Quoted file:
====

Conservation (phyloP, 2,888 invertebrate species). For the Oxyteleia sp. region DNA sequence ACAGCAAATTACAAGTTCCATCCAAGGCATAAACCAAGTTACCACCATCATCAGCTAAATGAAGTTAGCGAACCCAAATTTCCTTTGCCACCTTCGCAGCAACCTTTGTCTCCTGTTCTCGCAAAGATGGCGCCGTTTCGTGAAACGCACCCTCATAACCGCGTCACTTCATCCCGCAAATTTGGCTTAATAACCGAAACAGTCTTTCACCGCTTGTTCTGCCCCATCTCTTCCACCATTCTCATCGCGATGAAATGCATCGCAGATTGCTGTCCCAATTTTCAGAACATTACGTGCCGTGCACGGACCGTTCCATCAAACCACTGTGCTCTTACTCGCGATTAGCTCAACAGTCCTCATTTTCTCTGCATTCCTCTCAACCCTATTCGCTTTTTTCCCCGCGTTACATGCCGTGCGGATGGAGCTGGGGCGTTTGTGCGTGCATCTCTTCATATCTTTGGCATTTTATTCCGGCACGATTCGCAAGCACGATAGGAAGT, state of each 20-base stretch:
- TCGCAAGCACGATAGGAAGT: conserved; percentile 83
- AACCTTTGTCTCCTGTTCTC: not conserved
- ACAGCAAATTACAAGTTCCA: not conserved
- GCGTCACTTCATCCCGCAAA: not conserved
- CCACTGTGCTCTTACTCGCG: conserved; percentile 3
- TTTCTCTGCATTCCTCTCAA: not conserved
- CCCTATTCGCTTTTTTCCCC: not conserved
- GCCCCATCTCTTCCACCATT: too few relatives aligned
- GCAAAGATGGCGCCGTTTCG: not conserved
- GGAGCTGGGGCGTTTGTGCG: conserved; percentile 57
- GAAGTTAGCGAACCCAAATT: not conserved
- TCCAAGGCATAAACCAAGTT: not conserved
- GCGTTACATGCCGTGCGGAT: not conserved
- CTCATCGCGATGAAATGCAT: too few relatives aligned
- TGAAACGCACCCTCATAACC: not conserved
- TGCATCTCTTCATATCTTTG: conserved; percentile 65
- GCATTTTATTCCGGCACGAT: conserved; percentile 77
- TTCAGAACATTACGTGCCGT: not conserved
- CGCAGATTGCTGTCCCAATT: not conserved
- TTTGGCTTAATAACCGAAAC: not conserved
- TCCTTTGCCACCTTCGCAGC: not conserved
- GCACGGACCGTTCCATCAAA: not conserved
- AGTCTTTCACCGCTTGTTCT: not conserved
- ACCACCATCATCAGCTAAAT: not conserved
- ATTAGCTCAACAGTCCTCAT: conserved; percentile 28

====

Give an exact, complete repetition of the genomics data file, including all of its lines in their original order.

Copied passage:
Conservation (phyloP, 2,888 invertebrate species). For the Oxyteleia sp. region DNA sequence ACAGCAAATTACAAGTTCCATCCAAGGCATAAACCAAGTTACCACCATCATCAGCTAAATGAAGTTAGCGAACCCAAATTTCCTTTGCCACCTTCGCAGCAACCTTTGTCTCCTGTTCTCGCAAAGATGGCGCCGTTTCGTGAAACGCACCCTCATAACCGCGTCACTTCATCCCGCAAATTTGGCTTAATAACCGAAACAGTCTTTCACCGCTTGTTCTGCCCCATCTCTTCCACCATTCTCATCGCGATGAAATGCATCGCAGATTGCTGTCCCAATTTTCAGAACATTACGTGCCGTGCACGGACCGTTCCATCAAACCACTGTGCTCTTACTCGCGATTAGCTCAACAGTCCTCATTTTCTCTGCATTCCTCTCAACCCTATTCGCTTTTTTCCCCGCGTTACATGCCGTGCGGATGGAGCTGGGGCGTTTGTGCGTGCATCTCTTCATATCTTTGGCATTTTATTCCGGCACGATTCGCAAGCACGATAGGAAGT, state of each 20-base stretch:
- TCGCAAGCACGATAGGAAGT: conserved; percentile 83
- AACCTTTGTCTCCTGTTCTC: not conserved
- ACAGCAAATTACAAGTTCCA: not conserved
- GCGTCACTTCATCCCGCAAA: not conserved
- CCACTGTGCTCTTACTCGCG: conserved; percentile 3
- TTTCTCTGCATTCCTCTCAA: not conserved
- CCCTATTCGCTTTTTTCCCC: not conserved
- GCCCCATCTCTTCCACCATT: too few relatives aligned
- GCAAAGATGGCGCCGTTTCG: not conserved
- GGAGCTGGGGCGTTTGTGCG: conserved; percentile 57
- GAAGTTAGCGAACCCAAATT: not conserved
- TCCAAGGCATAAACCAAGTT: not conserved
- GCGTTACATGCCGTGCGGAT: not conserved
- CTCATCGCGATGAAATGCAT: too few relatives aligned
- TGAAACGCACCCTCATAACC: not conserved
- TGCATCTCTTCATATCTTTG: conserved; percentile 65
- GCATTTTATTCCGGCACGAT: conserved; percentile 77
- TTCAGAACATTACGTGCCGT: not conserved
- CGCAGATTGCTGTCCCAATT: not conserved
- TTTGGCTTAATAACCGAAAC: not conserved
- TCCTTTGCCACCTTCGCAGC: not conserved
- GCACGGACCGTTCCATCAAA: not conserved
- AGTCTTTCACCGCTTGTTCT: not conserved
- ACCACCATCATCAGCTAAAT: not conserved
- ATTAGCTCAACAGTCCTCAT: conserved; percentile 28